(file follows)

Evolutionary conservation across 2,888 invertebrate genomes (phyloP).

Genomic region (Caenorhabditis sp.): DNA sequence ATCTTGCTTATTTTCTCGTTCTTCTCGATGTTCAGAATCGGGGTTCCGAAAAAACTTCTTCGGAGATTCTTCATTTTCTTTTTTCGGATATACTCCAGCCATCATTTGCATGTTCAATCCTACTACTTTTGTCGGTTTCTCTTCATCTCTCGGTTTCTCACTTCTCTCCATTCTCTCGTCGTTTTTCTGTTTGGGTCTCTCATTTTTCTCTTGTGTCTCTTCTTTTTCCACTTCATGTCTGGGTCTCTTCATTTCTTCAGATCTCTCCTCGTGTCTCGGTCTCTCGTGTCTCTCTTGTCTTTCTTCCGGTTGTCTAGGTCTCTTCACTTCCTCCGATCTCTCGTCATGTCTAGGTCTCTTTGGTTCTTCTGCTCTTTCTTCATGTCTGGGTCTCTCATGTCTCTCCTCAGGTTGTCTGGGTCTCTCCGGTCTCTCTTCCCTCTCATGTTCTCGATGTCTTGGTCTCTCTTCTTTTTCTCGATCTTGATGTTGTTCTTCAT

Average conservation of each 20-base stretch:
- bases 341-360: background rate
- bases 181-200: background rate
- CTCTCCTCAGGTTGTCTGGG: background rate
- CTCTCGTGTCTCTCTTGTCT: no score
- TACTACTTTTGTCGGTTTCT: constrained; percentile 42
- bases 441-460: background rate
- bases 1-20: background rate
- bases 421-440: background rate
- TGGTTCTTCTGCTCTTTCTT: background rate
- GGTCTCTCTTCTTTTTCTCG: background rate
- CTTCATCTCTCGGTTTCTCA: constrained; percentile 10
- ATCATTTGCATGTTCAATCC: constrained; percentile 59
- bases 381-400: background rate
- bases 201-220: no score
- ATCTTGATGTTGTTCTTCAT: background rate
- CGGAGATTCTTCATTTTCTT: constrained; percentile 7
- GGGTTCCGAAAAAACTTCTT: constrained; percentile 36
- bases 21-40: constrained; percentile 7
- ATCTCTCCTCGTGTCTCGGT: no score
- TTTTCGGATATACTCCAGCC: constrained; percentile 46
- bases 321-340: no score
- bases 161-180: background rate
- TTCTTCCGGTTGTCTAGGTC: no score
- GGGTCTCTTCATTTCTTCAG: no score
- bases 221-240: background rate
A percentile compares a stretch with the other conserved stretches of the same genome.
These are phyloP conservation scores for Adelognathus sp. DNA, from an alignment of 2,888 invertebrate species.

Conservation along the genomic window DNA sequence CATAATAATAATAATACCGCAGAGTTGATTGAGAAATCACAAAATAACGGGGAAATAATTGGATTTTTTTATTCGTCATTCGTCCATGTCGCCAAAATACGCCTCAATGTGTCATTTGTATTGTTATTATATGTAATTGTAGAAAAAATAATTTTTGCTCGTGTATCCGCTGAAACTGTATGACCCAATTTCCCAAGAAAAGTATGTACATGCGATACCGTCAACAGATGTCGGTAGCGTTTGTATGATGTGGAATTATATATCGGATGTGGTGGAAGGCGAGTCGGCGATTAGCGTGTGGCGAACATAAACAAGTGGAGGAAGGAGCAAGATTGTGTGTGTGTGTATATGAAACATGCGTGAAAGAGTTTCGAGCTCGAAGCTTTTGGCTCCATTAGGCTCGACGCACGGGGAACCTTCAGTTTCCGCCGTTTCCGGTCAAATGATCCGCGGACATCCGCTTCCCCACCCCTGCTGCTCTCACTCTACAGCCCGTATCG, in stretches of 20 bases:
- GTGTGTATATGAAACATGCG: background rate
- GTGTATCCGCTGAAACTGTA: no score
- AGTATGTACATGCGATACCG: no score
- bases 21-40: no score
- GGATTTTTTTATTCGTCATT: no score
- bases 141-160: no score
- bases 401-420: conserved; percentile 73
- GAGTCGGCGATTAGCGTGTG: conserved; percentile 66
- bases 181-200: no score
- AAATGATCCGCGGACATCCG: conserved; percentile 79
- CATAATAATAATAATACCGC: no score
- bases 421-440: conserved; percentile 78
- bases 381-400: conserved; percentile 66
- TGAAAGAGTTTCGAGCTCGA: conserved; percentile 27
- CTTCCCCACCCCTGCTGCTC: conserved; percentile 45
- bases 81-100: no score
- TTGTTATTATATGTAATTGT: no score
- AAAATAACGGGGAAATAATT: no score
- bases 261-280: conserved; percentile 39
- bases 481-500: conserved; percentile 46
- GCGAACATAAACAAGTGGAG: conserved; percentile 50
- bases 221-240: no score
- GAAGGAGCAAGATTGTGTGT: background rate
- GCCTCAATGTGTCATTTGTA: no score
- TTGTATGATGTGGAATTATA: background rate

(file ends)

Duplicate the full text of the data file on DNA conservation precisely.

Evolutionary conservation across 2,888 invertebrate genomes (phyloP).

Genomic region (Caenorhabditis sp.): DNA sequence ATCTTGCTTATTTTCTCGTTCTTCTCGATGTTCAGAATCGGGGTTCCGAAAAAACTTCTTCGGAGATTCTTCATTTTCTTTTTTCGGATATACTCCAGCCATCATTTGCATGTTCAATCCTACTACTTTTGTCGGTTTCTCTTCATCTCTCGGTTTCTCACTTCTCTCCATTCTCTCGTCGTTTTTCTGTTTGGGTCTCTCATTTTTCTCTTGTGTCTCTTCTTTTTCCACTTCATGTCTGGGTCTCTTCATTTCTTCAGATCTCTCCTCGTGTCTCGGTCTCTCGTGTCTCTCTTGTCTTTCTTCCGGTTGTCTAGGTCTCTTCACTTCCTCCGATCTCTCGTCATGTCTAGGTCTCTTTGGTTCTTCTGCTCTTTCTTCATGTCTGGGTCTCTCATGTCTCTCCTCAGGTTGTCTGGGTCTCTCCGGTCTCTCTTCCCTCTCATGTTCTCGATGTCTTGGTCTCTCTTCTTTTTCTCGATCTTGATGTTGTTCTTCAT

Average conservation of each 20-base stretch:
- bases 341-360: background rate
- bases 181-200: background rate
- CTCTCCTCAGGTTGTCTGGG: background rate
- CTCTCGTGTCTCTCTTGTCT: no score
- TACTACTTTTGTCGGTTTCT: constrained; percentile 42
- bases 441-460: background rate
- bases 1-20: background rate
- bases 421-440: background rate
- TGGTTCTTCTGCTCTTTCTT: background rate
- GGTCTCTCTTCTTTTTCTCG: background rate
- CTTCATCTCTCGGTTTCTCA: constrained; percentile 10
- ATCATTTGCATGTTCAATCC: constrained; percentile 59
- bases 381-400: background rate
- bases 201-220: no score
- ATCTTGATGTTGTTCTTCAT: background rate
- CGGAGATTCTTCATTTTCTT: constrained; percentile 7
- GGGTTCCGAAAAAACTTCTT: constrained; percentile 36
- bases 21-40: constrained; percentile 7
- ATCTCTCCTCGTGTCTCGGT: no score
- TTTTCGGATATACTCCAGCC: constrained; percentile 46
- bases 321-340: no score
- bases 161-180: background rate
- TTCTTCCGGTTGTCTAGGTC: no score
- GGGTCTCTTCATTTCTTCAG: no score
- bases 221-240: background rate
A percentile compares a stretch with the other conserved stretches of the same genome.
These are phyloP conservation scores for Adelognathus sp. DNA, from an alignment of 2,888 invertebrate species.

Conservation along the genomic window DNA sequence CATAATAATAATAATACCGCAGAGTTGATTGAGAAATCACAAAATAACGGGGAAATAATTGGATTTTTTTATTCGTCATTCGTCCATGTCGCCAAAATACGCCTCAATGTGTCATTTGTATTGTTATTATATGTAATTGTAGAAAAAATAATTTTTGCTCGTGTATCCGCTGAAACTGTATGACCCAATTTCCCAAGAAAAGTATGTACATGCGATACCGTCAACAGATGTCGGTAGCGTTTGTATGATGTGGAATTATATATCGGATGTGGTGGAAGGCGAGTCGGCGATTAGCGTGTGGCGAACATAAACAAGTGGAGGAAGGAGCAAGATTGTGTGTGTGTGTATATGAAACATGCGTGAAAGAGTTTCGAGCTCGAAGCTTTTGGCTCCATTAGGCTCGACGCACGGGGAACCTTCAGTTTCCGCCGTTTCCGGTCAAATGATCCGCGGACATCCGCTTCCCCACCCCTGCTGCTCTCACTCTACAGCCCGTATCG, in stretches of 20 bases:
- GTGTGTATATGAAACATGCG: background rate
- GTGTATCCGCTGAAACTGTA: no score
- AGTATGTACATGCGATACCG: no score
- bases 21-40: no score
- GGATTTTTTTATTCGTCATT: no score
- bases 141-160: no score
- bases 401-420: conserved; percentile 73
- GAGTCGGCGATTAGCGTGTG: conserved; percentile 66
- bases 181-200: no score
- AAATGATCCGCGGACATCCG: conserved; percentile 79
- CATAATAATAATAATACCGC: no score
- bases 421-440: conserved; percentile 78
- bases 381-400: conserved; percentile 66
- TGAAAGAGTTTCGAGCTCGA: conserved; percentile 27
- CTTCCCCACCCCTGCTGCTC: conserved; percentile 45
- bases 81-100: no score
- TTGTTATTATATGTAATTGT: no score
- AAAATAACGGGGAAATAATT: no score
- bases 261-280: conserved; percentile 39
- bases 481-500: conserved; percentile 46
- GCGAACATAAACAAGTGGAG: conserved; percentile 50
- bases 221-240: no score
- GAAGGAGCAAGATTGTGTGT: background rate
- GCCTCAATGTGTCATTTGTA: no score
- TTGTATGATGTGGAATTATA: background rate